Maimonides in His World: Portrait of a Mediterranean Thinker

By Sarah Stroumsa | Go to book overview

Chapter Three
An Almohad “Fundamentalist”?

As a young adult, between the years 1148 and 1165, Maimonides lived under Almohad rule. The im mense impact of these formative years on his thought has been almost totally overlooked by modern scholarship.1 This chapter will investigate the permeation of his thought, both halachic and philosophical, by Almohad doctrine.


ALMOHADS

In 1148, Cordoba, Maimonides' birthplace, was conquered by the Muwahhidun (known in Latin as the Alomohads), a Berber dynasty that had by then established its rule in North Africa. The found er of the movement, Muhammad ibn Tūmart (1078 [or 1081]–1130) and his successor and the actual found er of the dynasty, ʿAbd al- Mu‛min (d. 1165), gained political and military power and ousted the previous Berber dynasty, that of the Murābitūn (known in Latin as the Almoravids). Revivalist movements aiming to restore Islam to its pristine purity, and to replace a previous (already corrupt) such movement, are a recurrent phenomenon in Islam in general and in North Africa in particular. Sociologists, from Ibn Khaldūn (d. 1406) to Ernest Gellner (d. 2006), view the emergence of such movements as a periodic cycle related to the mutual relations between nomad desert- dwellers and settled societies.2 The Almohad movement, however, was not merely yet another revivalist wave emerging from the rough and remote regions to restore old mores and values in the

1The possibility that Maimonides is indebted to the Almohads was already raised by I.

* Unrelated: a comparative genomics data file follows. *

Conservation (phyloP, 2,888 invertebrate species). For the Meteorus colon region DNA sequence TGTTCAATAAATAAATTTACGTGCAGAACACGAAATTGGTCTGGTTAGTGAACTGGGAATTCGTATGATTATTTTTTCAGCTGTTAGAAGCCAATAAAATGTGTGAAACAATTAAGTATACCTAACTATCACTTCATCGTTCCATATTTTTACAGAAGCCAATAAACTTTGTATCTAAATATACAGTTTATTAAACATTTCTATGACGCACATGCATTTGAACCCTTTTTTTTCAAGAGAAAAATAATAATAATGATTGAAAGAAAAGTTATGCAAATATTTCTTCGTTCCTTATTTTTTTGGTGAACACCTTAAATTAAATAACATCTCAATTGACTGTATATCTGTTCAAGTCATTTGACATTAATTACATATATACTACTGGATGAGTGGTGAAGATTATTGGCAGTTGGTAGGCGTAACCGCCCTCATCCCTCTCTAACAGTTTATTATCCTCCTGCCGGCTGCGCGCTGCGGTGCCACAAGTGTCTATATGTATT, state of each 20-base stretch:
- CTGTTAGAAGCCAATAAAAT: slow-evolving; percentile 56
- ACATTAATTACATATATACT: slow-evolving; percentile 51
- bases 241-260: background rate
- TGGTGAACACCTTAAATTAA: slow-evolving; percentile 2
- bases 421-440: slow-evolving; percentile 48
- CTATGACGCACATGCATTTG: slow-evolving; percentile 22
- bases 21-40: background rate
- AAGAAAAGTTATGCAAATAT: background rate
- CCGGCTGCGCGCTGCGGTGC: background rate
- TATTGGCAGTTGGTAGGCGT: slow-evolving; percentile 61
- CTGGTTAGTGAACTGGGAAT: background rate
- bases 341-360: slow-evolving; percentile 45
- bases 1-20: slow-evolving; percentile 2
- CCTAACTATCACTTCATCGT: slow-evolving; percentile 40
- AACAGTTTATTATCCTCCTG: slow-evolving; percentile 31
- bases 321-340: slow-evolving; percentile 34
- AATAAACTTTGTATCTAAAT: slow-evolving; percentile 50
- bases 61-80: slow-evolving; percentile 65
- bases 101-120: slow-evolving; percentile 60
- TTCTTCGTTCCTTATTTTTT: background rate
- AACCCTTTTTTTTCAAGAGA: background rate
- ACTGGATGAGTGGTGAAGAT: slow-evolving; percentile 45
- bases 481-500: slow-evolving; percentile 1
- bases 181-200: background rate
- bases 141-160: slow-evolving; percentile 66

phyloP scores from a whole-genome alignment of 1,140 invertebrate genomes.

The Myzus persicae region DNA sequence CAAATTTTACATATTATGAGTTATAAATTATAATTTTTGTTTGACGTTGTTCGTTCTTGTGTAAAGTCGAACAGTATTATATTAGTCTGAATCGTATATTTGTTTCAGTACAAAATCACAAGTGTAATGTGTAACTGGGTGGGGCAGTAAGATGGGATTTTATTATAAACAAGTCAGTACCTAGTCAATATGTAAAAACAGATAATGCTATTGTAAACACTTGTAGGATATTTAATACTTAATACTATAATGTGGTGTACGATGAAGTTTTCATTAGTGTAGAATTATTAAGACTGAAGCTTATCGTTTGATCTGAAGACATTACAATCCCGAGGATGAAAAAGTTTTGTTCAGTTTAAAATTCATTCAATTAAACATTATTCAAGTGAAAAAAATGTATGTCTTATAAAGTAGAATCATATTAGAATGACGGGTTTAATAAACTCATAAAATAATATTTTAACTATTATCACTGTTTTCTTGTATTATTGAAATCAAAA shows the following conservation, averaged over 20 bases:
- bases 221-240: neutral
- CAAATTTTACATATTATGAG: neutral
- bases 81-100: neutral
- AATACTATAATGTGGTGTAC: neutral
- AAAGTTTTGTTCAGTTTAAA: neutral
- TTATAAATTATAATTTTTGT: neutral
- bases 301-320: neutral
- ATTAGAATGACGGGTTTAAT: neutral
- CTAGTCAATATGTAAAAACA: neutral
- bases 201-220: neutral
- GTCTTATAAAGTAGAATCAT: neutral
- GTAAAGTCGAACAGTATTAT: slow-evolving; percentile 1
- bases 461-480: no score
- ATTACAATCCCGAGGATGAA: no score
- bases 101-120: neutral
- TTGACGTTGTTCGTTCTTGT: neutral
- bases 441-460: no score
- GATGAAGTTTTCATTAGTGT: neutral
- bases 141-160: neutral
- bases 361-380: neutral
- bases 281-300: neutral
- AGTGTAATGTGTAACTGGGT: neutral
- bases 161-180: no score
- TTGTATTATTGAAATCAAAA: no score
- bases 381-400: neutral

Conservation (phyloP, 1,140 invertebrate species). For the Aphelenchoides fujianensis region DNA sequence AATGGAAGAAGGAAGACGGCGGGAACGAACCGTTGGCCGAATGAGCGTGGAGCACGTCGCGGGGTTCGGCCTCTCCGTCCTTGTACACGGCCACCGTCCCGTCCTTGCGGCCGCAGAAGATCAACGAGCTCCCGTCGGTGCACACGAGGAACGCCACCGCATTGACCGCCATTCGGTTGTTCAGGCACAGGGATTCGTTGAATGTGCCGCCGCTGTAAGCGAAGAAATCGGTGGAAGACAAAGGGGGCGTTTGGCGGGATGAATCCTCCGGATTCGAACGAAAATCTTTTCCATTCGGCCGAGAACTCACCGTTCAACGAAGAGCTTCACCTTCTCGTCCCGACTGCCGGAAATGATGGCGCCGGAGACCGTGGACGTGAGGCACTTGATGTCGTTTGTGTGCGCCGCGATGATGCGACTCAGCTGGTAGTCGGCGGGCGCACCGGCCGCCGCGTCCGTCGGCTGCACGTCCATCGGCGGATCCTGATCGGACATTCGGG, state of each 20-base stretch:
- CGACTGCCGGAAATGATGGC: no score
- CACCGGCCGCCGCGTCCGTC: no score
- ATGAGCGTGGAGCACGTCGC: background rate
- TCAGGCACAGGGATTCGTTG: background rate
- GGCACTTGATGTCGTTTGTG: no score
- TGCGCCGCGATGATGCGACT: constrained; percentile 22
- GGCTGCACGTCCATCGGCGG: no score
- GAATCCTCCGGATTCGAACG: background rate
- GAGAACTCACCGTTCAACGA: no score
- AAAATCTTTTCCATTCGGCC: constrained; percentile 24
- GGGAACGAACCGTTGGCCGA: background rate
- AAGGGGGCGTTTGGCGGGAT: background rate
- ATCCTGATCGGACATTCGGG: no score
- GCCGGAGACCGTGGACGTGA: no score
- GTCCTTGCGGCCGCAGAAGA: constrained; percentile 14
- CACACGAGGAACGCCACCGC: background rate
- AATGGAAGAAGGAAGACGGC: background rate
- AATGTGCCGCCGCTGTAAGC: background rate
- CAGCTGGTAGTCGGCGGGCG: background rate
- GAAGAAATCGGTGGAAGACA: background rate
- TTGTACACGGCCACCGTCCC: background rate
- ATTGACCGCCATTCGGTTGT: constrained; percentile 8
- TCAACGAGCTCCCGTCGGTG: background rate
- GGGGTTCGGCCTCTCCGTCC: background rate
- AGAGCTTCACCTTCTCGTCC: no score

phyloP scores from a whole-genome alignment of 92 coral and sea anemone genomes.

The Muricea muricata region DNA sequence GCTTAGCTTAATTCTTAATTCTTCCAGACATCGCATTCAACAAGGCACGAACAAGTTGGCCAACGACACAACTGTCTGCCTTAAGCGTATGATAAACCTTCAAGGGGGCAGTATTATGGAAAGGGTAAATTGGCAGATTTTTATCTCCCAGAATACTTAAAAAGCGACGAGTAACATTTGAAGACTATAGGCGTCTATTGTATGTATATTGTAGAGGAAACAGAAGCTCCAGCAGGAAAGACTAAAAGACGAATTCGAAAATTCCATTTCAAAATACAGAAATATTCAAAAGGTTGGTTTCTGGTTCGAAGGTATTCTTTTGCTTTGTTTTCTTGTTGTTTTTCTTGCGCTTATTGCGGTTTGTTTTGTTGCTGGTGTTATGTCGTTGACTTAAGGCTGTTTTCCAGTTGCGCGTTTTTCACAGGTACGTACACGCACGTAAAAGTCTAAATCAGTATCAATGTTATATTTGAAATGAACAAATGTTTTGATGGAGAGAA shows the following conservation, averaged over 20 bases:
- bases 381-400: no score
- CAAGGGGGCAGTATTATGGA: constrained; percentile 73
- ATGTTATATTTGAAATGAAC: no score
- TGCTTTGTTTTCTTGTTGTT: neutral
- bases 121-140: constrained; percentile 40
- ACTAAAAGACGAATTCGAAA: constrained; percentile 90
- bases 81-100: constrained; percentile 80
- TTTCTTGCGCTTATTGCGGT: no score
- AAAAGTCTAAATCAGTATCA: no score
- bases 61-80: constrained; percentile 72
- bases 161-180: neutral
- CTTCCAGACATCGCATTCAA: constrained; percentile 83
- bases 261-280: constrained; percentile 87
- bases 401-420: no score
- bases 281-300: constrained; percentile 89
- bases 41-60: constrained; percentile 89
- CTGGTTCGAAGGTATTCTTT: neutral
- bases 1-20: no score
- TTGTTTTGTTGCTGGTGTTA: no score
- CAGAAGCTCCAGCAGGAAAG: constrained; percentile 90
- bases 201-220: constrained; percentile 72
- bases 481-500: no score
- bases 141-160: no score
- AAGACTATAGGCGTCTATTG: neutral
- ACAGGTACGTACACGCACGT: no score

Heinemann, “Maimuni und die arabischen Einheitslehrer,” Monatschrift für Geschichte
und Wissenschaft des Judentums
79 (1935): 102- 48, esp. 147 ff. The specific influences
suggested by Heinemann, however, are improbable. Also improbable is the suggestion that
Maimonides was influenced by the Almohad aversion to poetry; see D. Urvoy, Pensers d'al-
Andalus. La vie intellectuelle à Séville et Cordoue au temps des empires berbères [fin Xle
siècle-début XIIIe siècle]
(Toulouse, 1990), 119. Maimonides was opposed to vocal and
musical entertainment, but he does not seem to have objected to poetry, and in fact had
written some himself; see Y. Yahalom, “ 'Sayeth Tuviyyah ben Zidkiyyah': The Maqama of
Joseph ben Simeon in Honor of Maimonides,” Tarbiz 66 (1997): 543- 77, esp. 552, 558- 60
[Hebrew]; but see note 39, below.

2Cf. E. Gellner, “Flux and Reflux in the Faith of Men,” Muslim Society (Cambridge, 1981),
1–85, esp. 46 (quoting Friedrich Engels).

-53-

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